He also talked of how under a Fascist government, each man would vote according to his trade, electing a member of their body to put forward ‘the most satisfactory programme in things that concerned the electors.’He also argued against the case that Fascists undermined religious freedoms,stating that Mussolini and Hitler merely put an end to the ‘squabble between churches.’
‘Fascists did not like Jews’ he conceded, but did not consider them ‘the root of all evil’ and claimed that an attempt would be made to extract England from ‘the throes of international finance.’
'Under Fascist rule everything good for England would be urged forward, and all to her detriment would be prohibited.’ The motion that Fascism was a menace was carried with a large majority.
A report of an address to local trade unionists by Labour candidate Mr. George Clarke in November 1935, in which he claimed that ‘a proposal to muzzle the press was put forward by a Fascist speaker in Hereford recently',prompted a rebuttal in the letters page from one J. A. Macnab.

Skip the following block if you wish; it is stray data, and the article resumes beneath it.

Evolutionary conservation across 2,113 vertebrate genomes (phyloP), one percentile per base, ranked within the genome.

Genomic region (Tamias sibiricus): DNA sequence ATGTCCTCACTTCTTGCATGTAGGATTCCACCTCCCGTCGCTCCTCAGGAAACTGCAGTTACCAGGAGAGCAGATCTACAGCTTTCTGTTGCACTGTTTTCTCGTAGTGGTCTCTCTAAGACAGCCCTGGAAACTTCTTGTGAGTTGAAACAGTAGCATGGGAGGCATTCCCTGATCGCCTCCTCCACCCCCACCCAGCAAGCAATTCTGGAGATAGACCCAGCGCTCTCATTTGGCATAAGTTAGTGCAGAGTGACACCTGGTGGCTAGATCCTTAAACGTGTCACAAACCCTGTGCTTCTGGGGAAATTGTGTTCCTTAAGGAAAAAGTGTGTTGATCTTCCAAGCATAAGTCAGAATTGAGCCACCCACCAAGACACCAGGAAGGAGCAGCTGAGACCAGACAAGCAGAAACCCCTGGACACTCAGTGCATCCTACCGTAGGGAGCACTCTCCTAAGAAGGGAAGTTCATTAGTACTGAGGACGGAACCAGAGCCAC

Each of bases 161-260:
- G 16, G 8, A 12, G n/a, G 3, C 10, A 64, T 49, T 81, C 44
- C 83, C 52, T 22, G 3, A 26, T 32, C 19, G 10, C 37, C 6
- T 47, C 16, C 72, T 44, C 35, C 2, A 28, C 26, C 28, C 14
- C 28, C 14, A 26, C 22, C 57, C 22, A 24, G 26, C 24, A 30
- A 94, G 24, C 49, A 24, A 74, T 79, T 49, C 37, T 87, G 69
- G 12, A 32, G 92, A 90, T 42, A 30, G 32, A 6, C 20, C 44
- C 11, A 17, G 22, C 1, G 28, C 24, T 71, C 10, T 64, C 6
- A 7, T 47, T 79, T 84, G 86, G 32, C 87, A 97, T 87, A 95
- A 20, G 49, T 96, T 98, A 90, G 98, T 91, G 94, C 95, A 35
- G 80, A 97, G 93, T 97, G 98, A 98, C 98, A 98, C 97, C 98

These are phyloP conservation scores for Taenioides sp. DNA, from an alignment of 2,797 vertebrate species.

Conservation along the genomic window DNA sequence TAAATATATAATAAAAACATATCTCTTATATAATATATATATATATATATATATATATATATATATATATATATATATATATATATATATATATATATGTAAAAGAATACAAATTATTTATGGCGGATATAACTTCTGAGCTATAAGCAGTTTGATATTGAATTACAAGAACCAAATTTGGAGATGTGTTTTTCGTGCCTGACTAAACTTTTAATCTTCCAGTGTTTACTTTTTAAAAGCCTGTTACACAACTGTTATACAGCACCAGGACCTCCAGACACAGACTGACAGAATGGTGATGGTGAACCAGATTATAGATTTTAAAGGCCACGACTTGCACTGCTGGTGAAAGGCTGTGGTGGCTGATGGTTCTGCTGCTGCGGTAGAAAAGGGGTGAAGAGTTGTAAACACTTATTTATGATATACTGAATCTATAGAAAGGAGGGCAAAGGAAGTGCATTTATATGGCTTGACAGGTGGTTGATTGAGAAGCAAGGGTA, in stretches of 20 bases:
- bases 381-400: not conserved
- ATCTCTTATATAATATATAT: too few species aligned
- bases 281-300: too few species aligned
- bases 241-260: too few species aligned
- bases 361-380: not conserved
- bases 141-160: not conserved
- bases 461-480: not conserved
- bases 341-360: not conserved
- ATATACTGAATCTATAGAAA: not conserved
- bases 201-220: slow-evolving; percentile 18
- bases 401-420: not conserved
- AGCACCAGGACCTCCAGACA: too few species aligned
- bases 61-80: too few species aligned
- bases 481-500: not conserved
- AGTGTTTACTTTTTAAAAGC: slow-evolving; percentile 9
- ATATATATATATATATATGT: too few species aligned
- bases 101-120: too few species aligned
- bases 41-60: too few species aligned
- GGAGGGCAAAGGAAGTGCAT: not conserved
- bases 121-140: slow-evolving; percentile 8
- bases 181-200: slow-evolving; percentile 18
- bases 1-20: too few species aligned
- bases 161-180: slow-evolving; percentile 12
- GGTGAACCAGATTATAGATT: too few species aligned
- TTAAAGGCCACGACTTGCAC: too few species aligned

Macnab, admitting that local newspapers may well have ‘carried on with the British tradition’ of free press, blasted the national newspapers as being in the hands of ‘a few quick jumping millionaires’ who ‘pump their own opinions on to millions of English breakfast tables every day.’ The Fascists would counter this, he claimed, by giving the government the same rights as enjoyed by the individual to take action in the courts and impose penalties on newspapers that ‘lies detrimental to the national interest’.
The subject of press regulation and general freedoms under a fascist regime continued to be discussed in the letters page over the next few weeks, with a Mr. Walter Shawcross of the local Temperance League crossing swords with a Mr. Cuthbert Reavley and none other than the British Union of Fascists’ Deputy Director of Policy, Mr. A Raven Thompson. The debate raged for some time, before the editor concluded the correspondence on the 21st December.
No doubt the issue of British Fascism continued to be discussed throughout the interwar years, and obviously not even sleepy Herefordshire kept out of the debate. I am heartened to conclude that, while we didn’t see our own Battle of Cable Street on that day in October 1935, Herefordians responded to the Fascists suddenly in their midst in their own inimitable style – ‘booing and catcalls’ and no doubt not a little mickey taking.